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Gaming studio Digital Homicide pulls out of $18 million harassment lawsuit

Tue 4 Oct 2016

Litigious games studio Digital Homicide has withdrawn from an $18 million lawsuit against Steam users, who it accused of hate and harassment, announcing that the company has been ‘destroyed’ by the legal battle.

Faced with a motion to subpoena for Steam user identities, allegedly guilty of harassment through biting reviews, creator Valve pulled all Digital Homicide offerings from the Steam marketplace, claiming that the studio is ‘hostile to Steam customers.’ The subpoena request was never granted.

Digital Homicide co-owner James Romine said in a statement to TechRaptor that the financial impact of bad publicity and the ousting from the Steam platform had forced his company to throw in the towel. ‘As far as digital homicide? It’s destroyed. It’s been stomped into the ground from a thousand directions and use is discontinued. I’m going back into the work force,’ he said.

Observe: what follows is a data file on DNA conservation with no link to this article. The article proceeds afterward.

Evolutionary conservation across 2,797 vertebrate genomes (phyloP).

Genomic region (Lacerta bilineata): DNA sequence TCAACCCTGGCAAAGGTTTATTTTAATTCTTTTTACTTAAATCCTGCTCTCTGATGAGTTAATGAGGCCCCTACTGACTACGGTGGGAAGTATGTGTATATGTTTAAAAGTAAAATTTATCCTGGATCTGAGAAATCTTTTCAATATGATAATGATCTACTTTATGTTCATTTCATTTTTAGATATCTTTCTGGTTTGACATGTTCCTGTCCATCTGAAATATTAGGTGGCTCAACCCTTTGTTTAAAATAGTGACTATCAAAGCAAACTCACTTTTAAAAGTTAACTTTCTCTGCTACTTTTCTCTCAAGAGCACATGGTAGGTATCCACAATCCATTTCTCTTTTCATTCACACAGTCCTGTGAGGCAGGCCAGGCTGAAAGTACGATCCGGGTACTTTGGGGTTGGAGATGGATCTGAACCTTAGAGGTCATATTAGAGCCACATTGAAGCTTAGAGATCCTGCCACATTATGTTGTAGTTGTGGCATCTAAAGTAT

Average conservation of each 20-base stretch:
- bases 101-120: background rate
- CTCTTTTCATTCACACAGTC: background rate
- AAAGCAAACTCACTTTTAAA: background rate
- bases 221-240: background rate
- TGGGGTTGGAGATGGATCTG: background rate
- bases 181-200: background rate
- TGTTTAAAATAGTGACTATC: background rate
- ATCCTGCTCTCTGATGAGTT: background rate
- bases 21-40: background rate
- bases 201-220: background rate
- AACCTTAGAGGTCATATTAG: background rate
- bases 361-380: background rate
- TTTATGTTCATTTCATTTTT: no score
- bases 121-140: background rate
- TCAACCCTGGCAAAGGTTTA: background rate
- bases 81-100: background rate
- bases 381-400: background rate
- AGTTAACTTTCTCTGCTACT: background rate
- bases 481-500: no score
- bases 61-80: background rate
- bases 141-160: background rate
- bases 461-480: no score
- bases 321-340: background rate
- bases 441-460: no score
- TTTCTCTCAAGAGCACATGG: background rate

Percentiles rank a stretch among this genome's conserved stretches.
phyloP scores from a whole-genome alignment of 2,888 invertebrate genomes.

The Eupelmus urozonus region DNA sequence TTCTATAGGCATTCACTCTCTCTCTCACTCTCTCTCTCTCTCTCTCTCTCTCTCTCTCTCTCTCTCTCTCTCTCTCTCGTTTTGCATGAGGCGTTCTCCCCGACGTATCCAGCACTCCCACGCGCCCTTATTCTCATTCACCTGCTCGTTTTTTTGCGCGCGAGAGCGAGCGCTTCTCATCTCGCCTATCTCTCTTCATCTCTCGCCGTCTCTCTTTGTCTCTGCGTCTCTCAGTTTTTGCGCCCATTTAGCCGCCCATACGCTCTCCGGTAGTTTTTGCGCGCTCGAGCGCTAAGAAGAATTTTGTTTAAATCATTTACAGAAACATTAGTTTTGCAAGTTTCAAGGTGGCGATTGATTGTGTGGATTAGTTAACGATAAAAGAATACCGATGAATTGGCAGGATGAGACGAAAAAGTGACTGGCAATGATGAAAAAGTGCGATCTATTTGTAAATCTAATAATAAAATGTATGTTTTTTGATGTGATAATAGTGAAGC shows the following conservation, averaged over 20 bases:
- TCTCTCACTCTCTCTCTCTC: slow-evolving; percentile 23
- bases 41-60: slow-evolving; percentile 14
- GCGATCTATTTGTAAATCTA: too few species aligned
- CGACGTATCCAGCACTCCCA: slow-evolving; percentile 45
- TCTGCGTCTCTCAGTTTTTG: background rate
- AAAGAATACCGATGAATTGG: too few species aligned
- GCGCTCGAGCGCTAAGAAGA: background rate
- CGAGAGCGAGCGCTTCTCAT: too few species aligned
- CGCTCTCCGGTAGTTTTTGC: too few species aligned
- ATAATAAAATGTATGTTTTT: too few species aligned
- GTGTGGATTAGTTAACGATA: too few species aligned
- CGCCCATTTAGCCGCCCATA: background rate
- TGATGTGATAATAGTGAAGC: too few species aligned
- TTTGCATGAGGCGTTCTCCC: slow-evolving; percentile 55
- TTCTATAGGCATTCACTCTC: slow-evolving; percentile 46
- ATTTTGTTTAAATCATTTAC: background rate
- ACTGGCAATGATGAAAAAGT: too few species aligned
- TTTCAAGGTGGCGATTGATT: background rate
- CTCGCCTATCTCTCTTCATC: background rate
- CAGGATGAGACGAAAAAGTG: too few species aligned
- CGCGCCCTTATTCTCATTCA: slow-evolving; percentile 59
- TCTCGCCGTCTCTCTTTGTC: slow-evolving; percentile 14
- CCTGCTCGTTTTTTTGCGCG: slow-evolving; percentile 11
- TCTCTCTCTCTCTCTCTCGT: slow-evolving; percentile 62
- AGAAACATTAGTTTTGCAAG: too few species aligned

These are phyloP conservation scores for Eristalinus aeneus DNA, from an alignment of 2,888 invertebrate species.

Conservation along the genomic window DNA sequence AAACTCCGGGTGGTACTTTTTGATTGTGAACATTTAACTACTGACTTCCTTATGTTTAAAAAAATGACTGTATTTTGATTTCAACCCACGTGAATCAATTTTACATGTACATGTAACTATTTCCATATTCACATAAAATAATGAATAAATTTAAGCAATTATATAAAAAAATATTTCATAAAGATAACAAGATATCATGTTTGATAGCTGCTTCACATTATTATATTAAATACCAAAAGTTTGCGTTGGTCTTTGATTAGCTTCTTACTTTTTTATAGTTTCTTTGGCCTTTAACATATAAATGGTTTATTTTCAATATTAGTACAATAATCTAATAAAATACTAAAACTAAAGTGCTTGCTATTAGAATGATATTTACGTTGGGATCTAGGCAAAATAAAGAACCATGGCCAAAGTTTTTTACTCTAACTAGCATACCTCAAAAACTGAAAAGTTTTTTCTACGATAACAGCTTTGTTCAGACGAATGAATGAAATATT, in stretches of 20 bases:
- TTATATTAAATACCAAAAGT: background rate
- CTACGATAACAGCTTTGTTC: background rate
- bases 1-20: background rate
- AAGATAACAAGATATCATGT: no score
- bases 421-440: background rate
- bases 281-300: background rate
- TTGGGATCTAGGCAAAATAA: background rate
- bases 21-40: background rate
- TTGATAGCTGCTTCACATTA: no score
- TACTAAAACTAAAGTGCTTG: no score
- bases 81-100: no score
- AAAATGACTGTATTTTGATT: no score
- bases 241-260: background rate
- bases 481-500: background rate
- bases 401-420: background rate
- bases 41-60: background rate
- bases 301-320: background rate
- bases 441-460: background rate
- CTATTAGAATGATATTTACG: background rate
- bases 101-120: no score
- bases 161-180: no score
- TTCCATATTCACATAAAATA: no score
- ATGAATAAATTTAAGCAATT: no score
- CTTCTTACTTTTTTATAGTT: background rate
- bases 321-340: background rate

Romine, who runs Digital Homicide with his brother Robert, continued to detail the harassment campaigns from Steam users, describing ‘reoccurring returning attackers for in some cases 20 months… I’m a stationary target as a storefront.’ He added that the legal case was triggered as soon the trolling began to target his customers.

Digital Homicide was heavily accused by the gaming media of rushing to deliver games of amateur quality by plugging together recycled material. Romine blamed the critics for depicting his studio ‘in a negative customer light’, and argued the need to fight for lower prices and a more open marketplace in the sector.

The Arizona-based studio filed for dismissal of the Steam case and a refund of its court fees, citing inability to fund the suit due to financial difficulties. On Friday, the dismissal was approved.

A similar case saw the Romine brothers take legal action against videogame critic and YouTube blogger Jim Sterling. The suit, which was seeking $10.7 million (approx. £8.4 million), still awaits a dismissal decision.

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